VKH is a T-cell mediated disease directed against melanocyte-specific antigens including tyrosinase family proteins.12 The disease may be triggered by an infectious agent, with molecular mimicry responsible for the misdirected immune response against melanocyte antigens. A genetically determined susceptibility is suggested by an increased prevalence in Asian, Middle Eastern, Hispanic and Native American populations.13 Furthermore several human leucocyte antigen (HLA) genotypes have increased frequency among affected individuals (eg, HLA-DRB1*0405).13

Clinical features and clues to diagnosis

VKH is classically a three-stage disease. Stage one is a prodromal meningoencephalitic phase characterised by non-specific neurological symptoms including headache, meningismus, vestibular symptoms and occasionally cranial neuropathies.14 SNHL loss may occur and is generally mild and symmetrical in nature preferentially affecting higher frequencies. During the prodrome, 70% develop blurred vision within 1–2 days.

Stage two reflects intraocular and auditory inflammation, characterised by acute, bilateral panuveitis, optic disc oedema, and bilateral serous retinal detachments (figure 1). Vision loss can be profound early in the disease often accompanied by SNHL and tinnitus. The presence of bilateral posterior uveitis with exudative retinal detachments is highly suggestive of VKH.15 16 After a month the exudative retinal detachments generally resolve and depigmentation of the choroid may give the classic ‘sunset glow’, and perilimbal vitiligo called Sugiura sign may develop. Clusters of epithelioid cells known as Dalen-Fuchs nodules may be seen in the inferior retina.

The final convalescent stage results in integumentary changes including vitiligo, alopecia and poliosis. Many patients later develop chronic, recurrent granulomatous intraocular inflammation, having an increased risk of blindness due to cataract, glaucoma, subretinal fibrosis and neovascular membrane formation.14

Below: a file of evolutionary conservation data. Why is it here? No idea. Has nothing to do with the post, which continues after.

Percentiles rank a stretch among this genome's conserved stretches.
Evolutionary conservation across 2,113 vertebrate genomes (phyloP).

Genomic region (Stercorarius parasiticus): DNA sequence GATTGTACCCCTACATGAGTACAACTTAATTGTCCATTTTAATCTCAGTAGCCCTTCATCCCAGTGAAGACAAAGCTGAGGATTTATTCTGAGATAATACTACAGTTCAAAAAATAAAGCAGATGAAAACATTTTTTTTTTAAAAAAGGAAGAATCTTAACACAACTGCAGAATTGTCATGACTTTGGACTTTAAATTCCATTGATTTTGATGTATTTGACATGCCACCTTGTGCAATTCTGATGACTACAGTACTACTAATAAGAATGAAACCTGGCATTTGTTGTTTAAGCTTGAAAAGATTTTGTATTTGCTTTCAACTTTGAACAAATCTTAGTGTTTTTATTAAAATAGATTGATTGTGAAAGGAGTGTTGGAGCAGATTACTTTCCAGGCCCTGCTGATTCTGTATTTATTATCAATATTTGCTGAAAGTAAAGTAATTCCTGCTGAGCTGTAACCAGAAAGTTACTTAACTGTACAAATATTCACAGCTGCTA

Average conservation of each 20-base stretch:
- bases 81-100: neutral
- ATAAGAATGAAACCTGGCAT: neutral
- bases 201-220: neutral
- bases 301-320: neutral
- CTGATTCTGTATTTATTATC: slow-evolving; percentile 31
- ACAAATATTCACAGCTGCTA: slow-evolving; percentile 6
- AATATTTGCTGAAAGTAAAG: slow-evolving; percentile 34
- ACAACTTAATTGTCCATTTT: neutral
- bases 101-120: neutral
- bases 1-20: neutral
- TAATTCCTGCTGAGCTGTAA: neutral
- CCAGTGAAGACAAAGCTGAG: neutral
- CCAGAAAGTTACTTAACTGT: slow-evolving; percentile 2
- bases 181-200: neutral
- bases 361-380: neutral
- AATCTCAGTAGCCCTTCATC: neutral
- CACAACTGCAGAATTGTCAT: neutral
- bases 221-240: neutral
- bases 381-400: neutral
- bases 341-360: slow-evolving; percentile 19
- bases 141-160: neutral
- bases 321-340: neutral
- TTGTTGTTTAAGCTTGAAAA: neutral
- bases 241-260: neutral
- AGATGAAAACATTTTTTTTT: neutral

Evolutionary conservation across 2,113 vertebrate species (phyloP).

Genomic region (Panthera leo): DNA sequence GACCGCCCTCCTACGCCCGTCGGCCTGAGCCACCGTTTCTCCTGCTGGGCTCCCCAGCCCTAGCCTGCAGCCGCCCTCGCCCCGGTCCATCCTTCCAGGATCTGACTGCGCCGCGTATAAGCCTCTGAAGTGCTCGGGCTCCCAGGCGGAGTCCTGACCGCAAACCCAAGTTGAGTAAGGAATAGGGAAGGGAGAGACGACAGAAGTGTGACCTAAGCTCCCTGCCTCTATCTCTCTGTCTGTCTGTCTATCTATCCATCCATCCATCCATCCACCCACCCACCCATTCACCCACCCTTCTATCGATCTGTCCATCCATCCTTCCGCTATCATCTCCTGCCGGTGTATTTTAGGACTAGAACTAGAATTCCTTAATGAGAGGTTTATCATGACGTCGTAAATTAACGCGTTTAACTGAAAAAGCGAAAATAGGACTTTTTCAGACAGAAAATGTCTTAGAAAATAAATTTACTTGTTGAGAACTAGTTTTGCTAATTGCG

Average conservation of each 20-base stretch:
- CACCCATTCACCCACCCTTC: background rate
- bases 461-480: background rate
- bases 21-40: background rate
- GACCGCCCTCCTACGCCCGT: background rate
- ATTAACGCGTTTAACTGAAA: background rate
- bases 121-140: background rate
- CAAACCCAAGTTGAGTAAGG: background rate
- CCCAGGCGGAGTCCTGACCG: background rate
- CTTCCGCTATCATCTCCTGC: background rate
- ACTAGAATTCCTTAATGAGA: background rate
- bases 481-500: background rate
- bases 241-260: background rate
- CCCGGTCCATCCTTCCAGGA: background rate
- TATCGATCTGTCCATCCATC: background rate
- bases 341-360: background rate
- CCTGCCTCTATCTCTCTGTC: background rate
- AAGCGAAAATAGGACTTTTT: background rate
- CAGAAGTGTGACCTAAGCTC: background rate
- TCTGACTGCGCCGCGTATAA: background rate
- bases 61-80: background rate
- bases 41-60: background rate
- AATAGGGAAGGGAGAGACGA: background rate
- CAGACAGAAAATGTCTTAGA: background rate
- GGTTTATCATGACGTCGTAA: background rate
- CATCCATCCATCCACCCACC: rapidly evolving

Orbital MRI typically shows choroidal thickening with scleral sparing and retinal detachment.15 Scattered periventricular T2 hyperintensities, pachymeningeal and/or diffuse leptomeningeal enhancement may be seen on MRI brain. Brainstem and cerebellar peduncle T2/FLAIR lesions and spinal cord T2 hyperintensities can occur.

Comprehensive ophthalmic examination and OCT are vital for diagnosis and monitoring of VKH. Classic findings include subretinal membranous structures, high retinal detachment (>450 um), hyper-reflective dots and retinal pigment epithelial folds.16

FFA shows typical multifocal hyperfluorescent dots with accumulation of dye in the subretinal space, referred to as a ‘starry sky’ appearance.16 Indocyananine green angiography, can be used to monitor evolution of the choroidal inflammation and therapeutic response.16 Ocular b-scan ultrasound shows diffuse thickening of the posterior choroid.

Audiometry commonly shows bilateral low-grade hearing loss particularly affecting high frequencies.17 Videonystagmography may reveal nystagmus, even in asymptomatic patients.

Cerebrospinal fluid (CSF) examination is rarely required for the diagnosis of VKH, yet it typically reveals pleocytosis especially in the early stages of the disease.